W3C home > Mailing lists > Public > xml-uri@w3.org > May 2000

RE: A little courtesy, please

From: Jonathan Marsh <jmarsh@microsoft.com>
Date: Thu, 25 May 2000 12:28:41 -0700
Message-ID: <116DFD732FA92E4D9B647C8EEF6DAF1015E203@red-pt-02.redmond.corp.microsoft.com>
To: "'John Cowan'" <jcowan@reutershealth.com>, xml-uri@w3.org
John Cowan wrote:

> Jonathan Marsh wrote:
> 
> > To bring Namespaces into line with the expected handling of 
> relative URIs
> > means that each document must have a base URI at all times, which is
> > currently not the case.
> 
> Most documents *do* have base URIs, unless they arrive at the 
> parser using
> a raw TCP socket, or on the standard input, or something like that.
> Documents which don't have base URIs can't usefully contain relative
> URI references of any sort, not just relative namespace names.

This does not address my concern, which is that *some* documents at *some*
times don't have base URIs.

If I have a document with relative URIs (not in namespaces), and I send it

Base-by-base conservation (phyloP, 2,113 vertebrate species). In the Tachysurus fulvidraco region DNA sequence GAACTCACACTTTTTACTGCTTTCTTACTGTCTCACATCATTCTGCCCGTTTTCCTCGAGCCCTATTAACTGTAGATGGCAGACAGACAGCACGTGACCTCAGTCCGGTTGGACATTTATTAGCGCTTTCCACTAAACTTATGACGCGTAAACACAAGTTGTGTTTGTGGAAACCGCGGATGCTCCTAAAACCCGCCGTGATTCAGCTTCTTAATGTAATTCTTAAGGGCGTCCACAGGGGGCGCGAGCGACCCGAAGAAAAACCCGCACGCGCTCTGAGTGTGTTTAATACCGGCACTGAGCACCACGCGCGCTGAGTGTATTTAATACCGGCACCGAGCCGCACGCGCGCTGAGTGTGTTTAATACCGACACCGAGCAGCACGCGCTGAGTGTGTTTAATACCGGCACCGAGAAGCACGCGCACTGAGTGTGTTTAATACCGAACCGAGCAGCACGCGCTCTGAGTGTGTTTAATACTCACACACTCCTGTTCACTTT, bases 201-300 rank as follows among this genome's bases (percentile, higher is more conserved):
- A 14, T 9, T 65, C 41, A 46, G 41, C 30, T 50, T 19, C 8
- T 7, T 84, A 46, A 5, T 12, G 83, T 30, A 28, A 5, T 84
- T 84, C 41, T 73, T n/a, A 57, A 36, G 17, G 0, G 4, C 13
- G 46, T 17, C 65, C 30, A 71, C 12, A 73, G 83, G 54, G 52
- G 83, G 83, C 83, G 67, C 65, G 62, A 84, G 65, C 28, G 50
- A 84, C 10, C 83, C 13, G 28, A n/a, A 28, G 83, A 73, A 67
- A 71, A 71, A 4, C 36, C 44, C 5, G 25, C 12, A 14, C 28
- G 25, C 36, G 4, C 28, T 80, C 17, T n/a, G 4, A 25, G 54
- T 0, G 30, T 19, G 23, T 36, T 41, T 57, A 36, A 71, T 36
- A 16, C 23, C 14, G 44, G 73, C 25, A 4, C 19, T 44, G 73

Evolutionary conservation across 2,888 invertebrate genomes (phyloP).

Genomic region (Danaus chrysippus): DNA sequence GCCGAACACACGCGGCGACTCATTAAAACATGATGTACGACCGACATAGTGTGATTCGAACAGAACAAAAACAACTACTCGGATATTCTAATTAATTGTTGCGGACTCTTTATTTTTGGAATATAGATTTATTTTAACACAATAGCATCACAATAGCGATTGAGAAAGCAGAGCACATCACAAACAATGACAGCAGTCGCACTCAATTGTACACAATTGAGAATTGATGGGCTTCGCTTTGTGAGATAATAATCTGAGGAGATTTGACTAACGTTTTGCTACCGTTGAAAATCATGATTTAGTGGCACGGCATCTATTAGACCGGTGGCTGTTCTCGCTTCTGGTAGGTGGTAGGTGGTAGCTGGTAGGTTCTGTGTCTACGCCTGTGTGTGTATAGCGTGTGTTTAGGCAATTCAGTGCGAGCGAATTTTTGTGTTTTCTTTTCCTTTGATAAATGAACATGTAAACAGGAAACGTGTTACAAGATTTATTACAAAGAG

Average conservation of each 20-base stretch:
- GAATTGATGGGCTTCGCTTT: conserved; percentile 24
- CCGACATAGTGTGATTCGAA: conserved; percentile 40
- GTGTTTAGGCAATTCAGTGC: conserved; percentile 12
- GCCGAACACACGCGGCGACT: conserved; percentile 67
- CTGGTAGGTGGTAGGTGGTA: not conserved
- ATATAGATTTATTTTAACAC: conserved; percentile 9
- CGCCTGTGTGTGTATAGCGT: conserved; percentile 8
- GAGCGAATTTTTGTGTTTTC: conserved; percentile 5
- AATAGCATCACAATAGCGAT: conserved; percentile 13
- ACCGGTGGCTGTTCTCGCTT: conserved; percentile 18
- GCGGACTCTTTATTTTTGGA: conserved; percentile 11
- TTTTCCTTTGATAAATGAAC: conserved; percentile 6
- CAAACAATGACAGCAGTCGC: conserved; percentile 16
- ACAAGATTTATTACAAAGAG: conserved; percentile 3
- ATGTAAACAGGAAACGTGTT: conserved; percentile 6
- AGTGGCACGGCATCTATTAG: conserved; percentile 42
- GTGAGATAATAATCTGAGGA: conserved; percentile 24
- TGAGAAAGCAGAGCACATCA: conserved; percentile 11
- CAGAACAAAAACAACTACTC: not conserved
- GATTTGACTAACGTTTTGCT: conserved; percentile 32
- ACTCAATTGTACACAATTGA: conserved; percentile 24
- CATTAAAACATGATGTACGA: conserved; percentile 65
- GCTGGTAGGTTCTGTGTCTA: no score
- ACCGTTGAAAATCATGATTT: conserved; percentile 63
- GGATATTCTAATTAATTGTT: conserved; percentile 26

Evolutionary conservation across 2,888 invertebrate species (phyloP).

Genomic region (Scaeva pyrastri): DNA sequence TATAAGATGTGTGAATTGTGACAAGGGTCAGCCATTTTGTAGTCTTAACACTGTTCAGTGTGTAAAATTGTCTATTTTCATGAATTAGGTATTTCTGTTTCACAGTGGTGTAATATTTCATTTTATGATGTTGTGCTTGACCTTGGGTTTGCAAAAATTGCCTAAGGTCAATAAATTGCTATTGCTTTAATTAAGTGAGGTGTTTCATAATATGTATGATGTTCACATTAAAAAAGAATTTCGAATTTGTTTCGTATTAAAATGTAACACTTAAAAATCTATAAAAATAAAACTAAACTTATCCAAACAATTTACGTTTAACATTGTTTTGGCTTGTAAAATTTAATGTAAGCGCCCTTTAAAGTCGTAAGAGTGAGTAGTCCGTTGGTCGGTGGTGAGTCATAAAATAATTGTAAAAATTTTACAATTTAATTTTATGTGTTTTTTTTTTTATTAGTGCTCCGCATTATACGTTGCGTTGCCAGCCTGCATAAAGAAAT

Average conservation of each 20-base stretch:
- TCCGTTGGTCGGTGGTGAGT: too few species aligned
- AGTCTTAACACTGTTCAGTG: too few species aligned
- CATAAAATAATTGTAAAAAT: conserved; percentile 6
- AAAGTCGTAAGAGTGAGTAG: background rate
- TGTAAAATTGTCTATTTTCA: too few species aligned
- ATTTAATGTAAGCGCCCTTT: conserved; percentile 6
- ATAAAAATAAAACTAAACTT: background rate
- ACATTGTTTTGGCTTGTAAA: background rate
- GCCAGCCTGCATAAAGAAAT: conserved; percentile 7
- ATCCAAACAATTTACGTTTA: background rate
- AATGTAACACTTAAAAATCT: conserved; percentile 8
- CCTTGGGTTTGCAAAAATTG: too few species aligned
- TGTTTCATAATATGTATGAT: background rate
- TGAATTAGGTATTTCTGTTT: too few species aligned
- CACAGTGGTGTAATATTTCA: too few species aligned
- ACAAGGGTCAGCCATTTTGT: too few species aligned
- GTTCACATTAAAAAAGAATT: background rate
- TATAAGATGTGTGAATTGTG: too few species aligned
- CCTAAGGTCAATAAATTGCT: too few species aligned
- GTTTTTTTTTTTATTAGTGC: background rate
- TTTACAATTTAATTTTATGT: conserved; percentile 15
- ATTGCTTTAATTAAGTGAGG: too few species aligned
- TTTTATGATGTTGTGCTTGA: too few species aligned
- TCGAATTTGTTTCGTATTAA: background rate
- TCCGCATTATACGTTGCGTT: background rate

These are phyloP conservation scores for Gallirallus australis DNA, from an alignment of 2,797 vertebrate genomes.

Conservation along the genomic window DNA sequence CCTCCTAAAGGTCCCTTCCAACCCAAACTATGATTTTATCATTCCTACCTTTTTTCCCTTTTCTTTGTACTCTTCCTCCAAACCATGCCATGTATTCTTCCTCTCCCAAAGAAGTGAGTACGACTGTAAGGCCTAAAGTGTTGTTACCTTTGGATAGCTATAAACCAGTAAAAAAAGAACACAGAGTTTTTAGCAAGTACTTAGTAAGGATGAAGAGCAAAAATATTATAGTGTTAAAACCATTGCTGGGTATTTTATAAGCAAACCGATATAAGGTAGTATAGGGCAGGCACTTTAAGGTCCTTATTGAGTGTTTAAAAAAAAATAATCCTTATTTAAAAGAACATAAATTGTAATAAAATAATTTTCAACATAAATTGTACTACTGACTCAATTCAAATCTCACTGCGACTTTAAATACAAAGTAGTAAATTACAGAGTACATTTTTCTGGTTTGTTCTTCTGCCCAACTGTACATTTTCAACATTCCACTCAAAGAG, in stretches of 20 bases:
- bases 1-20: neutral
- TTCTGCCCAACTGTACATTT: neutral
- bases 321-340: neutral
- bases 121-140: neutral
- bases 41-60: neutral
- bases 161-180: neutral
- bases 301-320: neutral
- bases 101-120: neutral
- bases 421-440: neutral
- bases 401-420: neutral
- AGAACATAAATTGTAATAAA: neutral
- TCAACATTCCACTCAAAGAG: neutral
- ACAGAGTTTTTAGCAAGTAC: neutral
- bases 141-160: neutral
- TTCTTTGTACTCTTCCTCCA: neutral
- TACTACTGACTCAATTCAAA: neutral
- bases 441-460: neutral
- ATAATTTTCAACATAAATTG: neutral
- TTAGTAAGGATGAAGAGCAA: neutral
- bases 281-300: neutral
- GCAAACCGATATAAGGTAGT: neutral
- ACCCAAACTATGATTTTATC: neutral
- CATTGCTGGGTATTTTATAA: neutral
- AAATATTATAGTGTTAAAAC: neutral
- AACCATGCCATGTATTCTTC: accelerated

through a pipe so that there is no base, and then retrieve it from the pipe
and put it in a new location, all is well.  It is still a well-formed +
namespace compliant document the whole time.  I can't resolve the relative
URIs during the transitory period that the document is in the pipe, but no
information loss occurs.

If names are absolutized, during the time the document is in the pipe, it is
simply not a legal document according to the namespace spec.  Accounting for
this enforces substantial limitations on the useage of XML not well
justified by current practice, and requires a redesign of many (all?)
namespace-aware interfaces (standard or otherwise) to XML documents.

> > So if we absolutize for the sake of URI consistency, we 
> also have to forbid
> > relative URIs so that names are indepedent to changes of 
> document location.
> 
> But if you happen to *want* names that are dependent on 
> document location?

Then don't use XML or place such "names" in content, e.g. <property
name="/first/second"/>.
 
> > Of course, if we forbid, we no longer have to absolutize.  
> Absolutization
> > and forbidding amount to essentially the same thing.
> 
> A fundamental difference is that absolutizing is a "quiet 
> change", whereas
> forbidding is noisy: existing documents get orphaned, as opposed to
> existing systems starting to malfunction in unexpected ways.

Granted.  But you seem to concur with my basic assertion, that the end
result for the average user is the same - "don't use them".
Received on Thursday, 25 May 2000 15:29:46 UTC

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